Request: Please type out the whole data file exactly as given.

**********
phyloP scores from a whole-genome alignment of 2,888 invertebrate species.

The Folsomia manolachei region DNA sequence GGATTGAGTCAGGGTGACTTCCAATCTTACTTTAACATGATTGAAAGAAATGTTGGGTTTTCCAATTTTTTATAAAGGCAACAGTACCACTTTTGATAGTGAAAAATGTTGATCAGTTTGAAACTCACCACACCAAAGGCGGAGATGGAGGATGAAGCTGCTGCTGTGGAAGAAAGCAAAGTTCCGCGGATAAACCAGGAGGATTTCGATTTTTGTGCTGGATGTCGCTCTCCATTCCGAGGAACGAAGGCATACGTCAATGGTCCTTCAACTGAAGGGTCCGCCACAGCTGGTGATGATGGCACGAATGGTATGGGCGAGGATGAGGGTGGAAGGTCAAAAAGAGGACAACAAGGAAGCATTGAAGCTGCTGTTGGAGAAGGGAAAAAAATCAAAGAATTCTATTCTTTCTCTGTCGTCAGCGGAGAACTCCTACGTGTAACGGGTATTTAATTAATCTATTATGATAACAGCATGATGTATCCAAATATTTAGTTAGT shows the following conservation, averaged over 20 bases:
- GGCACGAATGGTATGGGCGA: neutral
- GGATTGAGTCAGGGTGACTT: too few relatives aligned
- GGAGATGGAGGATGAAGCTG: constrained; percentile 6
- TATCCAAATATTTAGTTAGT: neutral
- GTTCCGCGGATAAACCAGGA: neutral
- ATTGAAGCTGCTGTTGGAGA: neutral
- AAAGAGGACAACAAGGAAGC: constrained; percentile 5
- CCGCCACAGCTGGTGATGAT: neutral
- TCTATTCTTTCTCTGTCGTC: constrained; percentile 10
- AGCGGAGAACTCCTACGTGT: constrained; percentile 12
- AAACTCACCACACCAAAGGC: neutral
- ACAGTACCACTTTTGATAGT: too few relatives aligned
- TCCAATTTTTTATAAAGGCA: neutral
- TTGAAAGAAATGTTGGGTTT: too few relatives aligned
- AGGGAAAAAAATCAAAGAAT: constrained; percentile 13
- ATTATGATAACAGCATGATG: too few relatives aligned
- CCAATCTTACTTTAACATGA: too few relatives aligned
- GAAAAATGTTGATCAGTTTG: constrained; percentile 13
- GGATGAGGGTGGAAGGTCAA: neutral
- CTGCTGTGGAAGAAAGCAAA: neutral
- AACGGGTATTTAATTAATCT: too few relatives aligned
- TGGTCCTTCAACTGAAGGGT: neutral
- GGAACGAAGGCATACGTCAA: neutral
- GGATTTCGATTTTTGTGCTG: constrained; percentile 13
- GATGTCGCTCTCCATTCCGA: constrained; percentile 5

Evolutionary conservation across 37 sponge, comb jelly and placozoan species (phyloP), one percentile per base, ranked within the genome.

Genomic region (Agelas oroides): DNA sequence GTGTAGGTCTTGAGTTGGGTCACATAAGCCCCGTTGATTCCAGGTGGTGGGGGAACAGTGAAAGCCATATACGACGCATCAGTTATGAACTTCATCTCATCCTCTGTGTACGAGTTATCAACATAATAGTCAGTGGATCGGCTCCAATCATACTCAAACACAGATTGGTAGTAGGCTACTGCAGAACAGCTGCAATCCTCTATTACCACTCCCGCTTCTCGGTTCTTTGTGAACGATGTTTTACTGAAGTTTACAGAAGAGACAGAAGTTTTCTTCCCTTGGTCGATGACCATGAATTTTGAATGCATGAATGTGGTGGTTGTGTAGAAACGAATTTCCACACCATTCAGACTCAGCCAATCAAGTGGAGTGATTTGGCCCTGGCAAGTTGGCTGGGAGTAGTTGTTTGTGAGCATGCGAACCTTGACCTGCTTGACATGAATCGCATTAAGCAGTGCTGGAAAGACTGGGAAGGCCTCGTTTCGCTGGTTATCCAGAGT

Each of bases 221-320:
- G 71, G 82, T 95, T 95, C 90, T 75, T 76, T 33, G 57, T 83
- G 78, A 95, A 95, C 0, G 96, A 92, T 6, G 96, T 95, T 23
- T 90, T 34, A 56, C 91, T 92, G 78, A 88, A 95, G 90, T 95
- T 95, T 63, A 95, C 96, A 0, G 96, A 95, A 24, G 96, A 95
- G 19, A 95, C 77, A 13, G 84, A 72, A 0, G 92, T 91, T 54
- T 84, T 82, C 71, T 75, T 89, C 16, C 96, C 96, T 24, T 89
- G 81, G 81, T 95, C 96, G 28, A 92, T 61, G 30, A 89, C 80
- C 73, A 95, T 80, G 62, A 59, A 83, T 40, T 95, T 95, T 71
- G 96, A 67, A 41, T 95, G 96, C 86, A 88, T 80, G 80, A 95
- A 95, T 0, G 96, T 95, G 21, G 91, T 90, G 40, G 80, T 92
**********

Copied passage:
phyloP scores from a whole-genome alignment of 2,888 invertebrate species.

The Folsomia manolachei region DNA sequence GGATTGAGTCAGGGTGACTTCCAATCTTACTTTAACATGATTGAAAGAAATGTTGGGTTTTCCAATTTTTTATAAAGGCAACAGTACCACTTTTGATAGTGAAAAATGTTGATCAGTTTGAAACTCACCACACCAAAGGCGGAGATGGAGGATGAAGCTGCTGCTGTGGAAGAAAGCAAAGTTCCGCGGATAAACCAGGAGGATTTCGATTTTTGTGCTGGATGTCGCTCTCCATTCCGAGGAACGAAGGCATACGTCAATGGTCCTTCAACTGAAGGGTCCGCCACAGCTGGTGATGATGGCACGAATGGTATGGGCGAGGATGAGGGTGGAAGGTCAAAAAGAGGACAACAAGGAAGCATTGAAGCTGCTGTTGGAGAAGGGAAAAAAATCAAAGAATTCTATTCTTTCTCTGTCGTCAGCGGAGAACTCCTACGTGTAACGGGTATTTAATTAATCTATTATGATAACAGCATGATGTATCCAAATATTTAGTTAGT shows the following conservation, averaged over 20 bases:
- GGCACGAATGGTATGGGCGA: neutral
- GGATTGAGTCAGGGTGACTT: too few relatives aligned
- GGAGATGGAGGATGAAGCTG: constrained; percentile 6
- TATCCAAATATTTAGTTAGT: neutral
- GTTCCGCGGATAAACCAGGA: neutral
- ATTGAAGCTGCTGTTGGAGA: neutral
- AAAGAGGACAACAAGGAAGC: constrained; percentile 5
- CCGCCACAGCTGGTGATGAT: neutral
- TCTATTCTTTCTCTGTCGTC: constrained; percentile 10
- AGCGGAGAACTCCTACGTGT: constrained; percentile 12
- AAACTCACCACACCAAAGGC: neutral
- ACAGTACCACTTTTGATAGT: too few relatives aligned
- TCCAATTTTTTATAAAGGCA: neutral
- TTGAAAGAAATGTTGGGTTT: too few relatives aligned
- AGGGAAAAAAATCAAAGAAT: constrained; percentile 13
- ATTATGATAACAGCATGATG: too few relatives aligned
- CCAATCTTACTTTAACATGA: too few relatives aligned
- GAAAAATGTTGATCAGTTTG: constrained; percentile 13
- GGATGAGGGTGGAAGGTCAA: neutral
- CTGCTGTGGAAGAAAGCAAA: neutral
- AACGGGTATTTAATTAATCT: too few relatives aligned
- TGGTCCTTCAACTGAAGGGT: neutral
- GGAACGAAGGCATACGTCAA: neutral
- GGATTTCGATTTTTGTGCTG: constrained; percentile 13
- GATGTCGCTCTCCATTCCGA: constrained; percentile 5

Evolutionary conservation across 37 sponge, comb jelly and placozoan species (phyloP), one percentile per base, ranked within the genome.

Genomic region (Agelas oroides): DNA sequence GTGTAGGTCTTGAGTTGGGTCACATAAGCCCCGTTGATTCCAGGTGGTGGGGGAACAGTGAAAGCCATATACGACGCATCAGTTATGAACTTCATCTCATCCTCTGTGTACGAGTTATCAACATAATAGTCAGTGGATCGGCTCCAATCATACTCAAACACAGATTGGTAGTAGGCTACTGCAGAACAGCTGCAATCCTCTATTACCACTCCCGCTTCTCGGTTCTTTGTGAACGATGTTTTACTGAAGTTTACAGAAGAGACAGAAGTTTTCTTCCCTTGGTCGATGACCATGAATTTTGAATGCATGAATGTGGTGGTTGTGTAGAAACGAATTTCCACACCATTCAGACTCAGCCAATCAAGTGGAGTGATTTGGCCCTGGCAAGTTGGCTGGGAGTAGTTGTTTGTGAGCATGCGAACCTTGACCTGCTTGACATGAATCGCATTAAGCAGTGCTGGAAAGACTGGGAAGGCCTCGTTTCGCTGGTTATCCAGAGT

Each of bases 221-320:
- G 71, G 82, T 95, T 95, C 90, T 75, T 76, T 33, G 57, T 83
- G 78, A 95, A 95, C 0, G 96, A 92, T 6, G 96, T 95, T 23
- T 90, T 34, A 56, C 91, T 92, G 78, A 88, A 95, G 90, T 95
- T 95, T 63, A 95, C 96, A 0, G 96, A 95, A 24, G 96, A 95
- G 19, A 95, C 77, A 13, G 84, A 72, A 0, G 92, T 91, T 54
- T 84, T 82, C 71, T 75, T 89, C 16, C 96, C 96, T 24, T 89
- G 81, G 81, T 95, C 96, G 28, A 92, T 61, G 30, A 89, C 80
- C 73, A 95, T 80, G 62, A 59, A 83, T 40, T 95, T 95, T 71
- G 96, A 67, A 41, T 95, G 96, C 86, A 88, T 80, G 80, A 95
- A 95, T 0, G 96, T 95, G 21, G 91, T 90, G 40, G 80, T 92